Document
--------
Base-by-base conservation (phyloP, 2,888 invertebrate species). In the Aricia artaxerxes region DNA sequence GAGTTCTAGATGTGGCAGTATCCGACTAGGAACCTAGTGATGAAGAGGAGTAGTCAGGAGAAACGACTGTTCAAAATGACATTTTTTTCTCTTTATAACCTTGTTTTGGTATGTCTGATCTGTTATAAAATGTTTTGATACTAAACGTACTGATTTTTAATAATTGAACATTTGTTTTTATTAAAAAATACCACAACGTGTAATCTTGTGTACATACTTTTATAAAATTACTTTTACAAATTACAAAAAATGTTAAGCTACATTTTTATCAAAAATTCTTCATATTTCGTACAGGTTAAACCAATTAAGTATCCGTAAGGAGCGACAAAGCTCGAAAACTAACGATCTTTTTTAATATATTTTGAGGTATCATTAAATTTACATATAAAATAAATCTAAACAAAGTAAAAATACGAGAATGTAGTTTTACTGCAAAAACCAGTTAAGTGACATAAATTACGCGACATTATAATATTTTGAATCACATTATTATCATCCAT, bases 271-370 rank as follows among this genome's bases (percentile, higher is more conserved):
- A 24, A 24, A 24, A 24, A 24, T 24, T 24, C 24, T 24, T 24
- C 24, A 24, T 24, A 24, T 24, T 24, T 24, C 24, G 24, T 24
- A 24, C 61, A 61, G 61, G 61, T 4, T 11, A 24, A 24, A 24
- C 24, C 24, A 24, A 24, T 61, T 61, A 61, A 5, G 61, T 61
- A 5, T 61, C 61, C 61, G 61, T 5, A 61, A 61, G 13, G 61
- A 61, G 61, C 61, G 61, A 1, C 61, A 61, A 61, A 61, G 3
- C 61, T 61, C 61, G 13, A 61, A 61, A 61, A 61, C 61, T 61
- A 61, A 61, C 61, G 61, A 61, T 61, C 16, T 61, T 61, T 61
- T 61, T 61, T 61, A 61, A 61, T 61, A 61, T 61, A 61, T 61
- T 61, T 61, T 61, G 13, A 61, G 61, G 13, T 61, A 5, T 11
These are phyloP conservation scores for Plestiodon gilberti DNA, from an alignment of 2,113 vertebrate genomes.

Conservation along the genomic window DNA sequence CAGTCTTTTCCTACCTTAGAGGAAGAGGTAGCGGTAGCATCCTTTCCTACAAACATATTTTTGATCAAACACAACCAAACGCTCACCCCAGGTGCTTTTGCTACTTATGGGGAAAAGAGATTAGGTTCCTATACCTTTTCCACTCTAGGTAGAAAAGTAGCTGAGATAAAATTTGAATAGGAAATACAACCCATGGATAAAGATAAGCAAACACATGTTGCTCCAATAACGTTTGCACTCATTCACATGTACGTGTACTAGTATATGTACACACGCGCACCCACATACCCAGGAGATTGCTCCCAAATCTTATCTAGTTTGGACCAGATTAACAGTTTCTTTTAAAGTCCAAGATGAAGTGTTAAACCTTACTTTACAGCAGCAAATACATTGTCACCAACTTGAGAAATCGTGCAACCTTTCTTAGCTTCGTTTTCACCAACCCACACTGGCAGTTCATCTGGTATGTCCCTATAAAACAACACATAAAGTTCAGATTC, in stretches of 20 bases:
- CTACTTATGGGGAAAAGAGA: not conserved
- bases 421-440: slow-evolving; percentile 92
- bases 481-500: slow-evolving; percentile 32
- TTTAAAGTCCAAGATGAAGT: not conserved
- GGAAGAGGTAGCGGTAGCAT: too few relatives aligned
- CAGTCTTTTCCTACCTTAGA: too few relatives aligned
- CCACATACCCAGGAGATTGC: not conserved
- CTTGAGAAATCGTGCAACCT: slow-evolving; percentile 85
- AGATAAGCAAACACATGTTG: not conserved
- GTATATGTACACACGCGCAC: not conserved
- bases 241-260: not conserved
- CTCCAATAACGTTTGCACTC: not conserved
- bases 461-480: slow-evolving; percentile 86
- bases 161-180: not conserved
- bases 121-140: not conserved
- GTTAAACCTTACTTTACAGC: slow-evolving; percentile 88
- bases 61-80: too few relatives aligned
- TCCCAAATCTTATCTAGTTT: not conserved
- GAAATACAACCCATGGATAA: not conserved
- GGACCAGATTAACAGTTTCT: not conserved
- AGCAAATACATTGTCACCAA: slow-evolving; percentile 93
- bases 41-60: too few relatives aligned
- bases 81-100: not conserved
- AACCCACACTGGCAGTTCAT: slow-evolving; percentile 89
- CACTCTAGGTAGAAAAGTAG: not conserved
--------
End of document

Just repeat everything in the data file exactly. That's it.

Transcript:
Base-by-base conservation (phyloP, 2,888 invertebrate species). In the Aricia artaxerxes region DNA sequence GAGTTCTAGATGTGGCAGTATCCGACTAGGAACCTAGTGATGAAGAGGAGTAGTCAGGAGAAACGACTGTTCAAAATGACATTTTTTTCTCTTTATAACCTTGTTTTGGTATGTCTGATCTGTTATAAAATGTTTTGATACTAAACGTACTGATTTTTAATAATTGAACATTTGTTTTTATTAAAAAATACCACAACGTGTAATCTTGTGTACATACTTTTATAAAATTACTTTTACAAATTACAAAAAATGTTAAGCTACATTTTTATCAAAAATTCTTCATATTTCGTACAGGTTAAACCAATTAAGTATCCGTAAGGAGCGACAAAGCTCGAAAACTAACGATCTTTTTTAATATATTTTGAGGTATCATTAAATTTACATATAAAATAAATCTAAACAAAGTAAAAATACGAGAATGTAGTTTTACTGCAAAAACCAGTTAAGTGACATAAATTACGCGACATTATAATATTTTGAATCACATTATTATCATCCAT, bases 271-370 rank as follows among this genome's bases (percentile, higher is more conserved):
- A 24, A 24, A 24, A 24, A 24, T 24, T 24, C 24, T 24, T 24
- C 24, A 24, T 24, A 24, T 24, T 24, T 24, C 24, G 24, T 24
- A 24, C 61, A 61, G 61, G 61, T 4, T 11, A 24, A 24, A 24
- C 24, C 24, A 24, A 24, T 61, T 61, A 61, A 5, G 61, T 61
- A 5, T 61, C 61, C 61, G 61, T 5, A 61, A 61, G 13, G 61
- A 61, G 61, C 61, G 61, A 1, C 61, A 61, A 61, A 61, G 3
- C 61, T 61, C 61, G 13, A 61, A 61, A 61, A 61, C 61, T 61
- A 61, A 61, C 61, G 61, A 61, T 61, C 16, T 61, T 61, T 61
- T 61, T 61, T 61, A 61, A 61, T 61, A 61, T 61, A 61, T 61
- T 61, T 61, T 61, G 13, A 61, G 61, G 13, T 61, A 5, T 11
These are phyloP conservation scores for Plestiodon gilberti DNA, from an alignment of 2,113 vertebrate genomes.

Conservation along the genomic window DNA sequence CAGTCTTTTCCTACCTTAGAGGAAGAGGTAGCGGTAGCATCCTTTCCTACAAACATATTTTTGATCAAACACAACCAAACGCTCACCCCAGGTGCTTTTGCTACTTATGGGGAAAAGAGATTAGGTTCCTATACCTTTTCCACTCTAGGTAGAAAAGTAGCTGAGATAAAATTTGAATAGGAAATACAACCCATGGATAAAGATAAGCAAACACATGTTGCTCCAATAACGTTTGCACTCATTCACATGTACGTGTACTAGTATATGTACACACGCGCACCCACATACCCAGGAGATTGCTCCCAAATCTTATCTAGTTTGGACCAGATTAACAGTTTCTTTTAAAGTCCAAGATGAAGTGTTAAACCTTACTTTACAGCAGCAAATACATTGTCACCAACTTGAGAAATCGTGCAACCTTTCTTAGCTTCGTTTTCACCAACCCACACTGGCAGTTCATCTGGTATGTCCCTATAAAACAACACATAAAGTTCAGATTC, in stretches of 20 bases:
- CTACTTATGGGGAAAAGAGA: not conserved
- bases 421-440: slow-evolving; percentile 92
- bases 481-500: slow-evolving; percentile 32
- TTTAAAGTCCAAGATGAAGT: not conserved
- GGAAGAGGTAGCGGTAGCAT: too few relatives aligned
- CAGTCTTTTCCTACCTTAGA: too few relatives aligned
- CCACATACCCAGGAGATTGC: not conserved
- CTTGAGAAATCGTGCAACCT: slow-evolving; percentile 85
- AGATAAGCAAACACATGTTG: not conserved
- GTATATGTACACACGCGCAC: not conserved
- bases 241-260: not conserved
- CTCCAATAACGTTTGCACTC: not conserved
- bases 461-480: slow-evolving; percentile 86
- bases 161-180: not conserved
- bases 121-140: not conserved
- GTTAAACCTTACTTTACAGC: slow-evolving; percentile 88
- bases 61-80: too few relatives aligned
- TCCCAAATCTTATCTAGTTT: not conserved
- GAAATACAACCCATGGATAA: not conserved
- GGACCAGATTAACAGTTTCT: not conserved
- AGCAAATACATTGTCACCAA: slow-evolving; percentile 93
- bases 41-60: too few relatives aligned
- bases 81-100: not conserved
- AACCCACACTGGCAGTTCAT: slow-evolving; percentile 89
- CACTCTAGGTAGAAAAGTAG: not conserved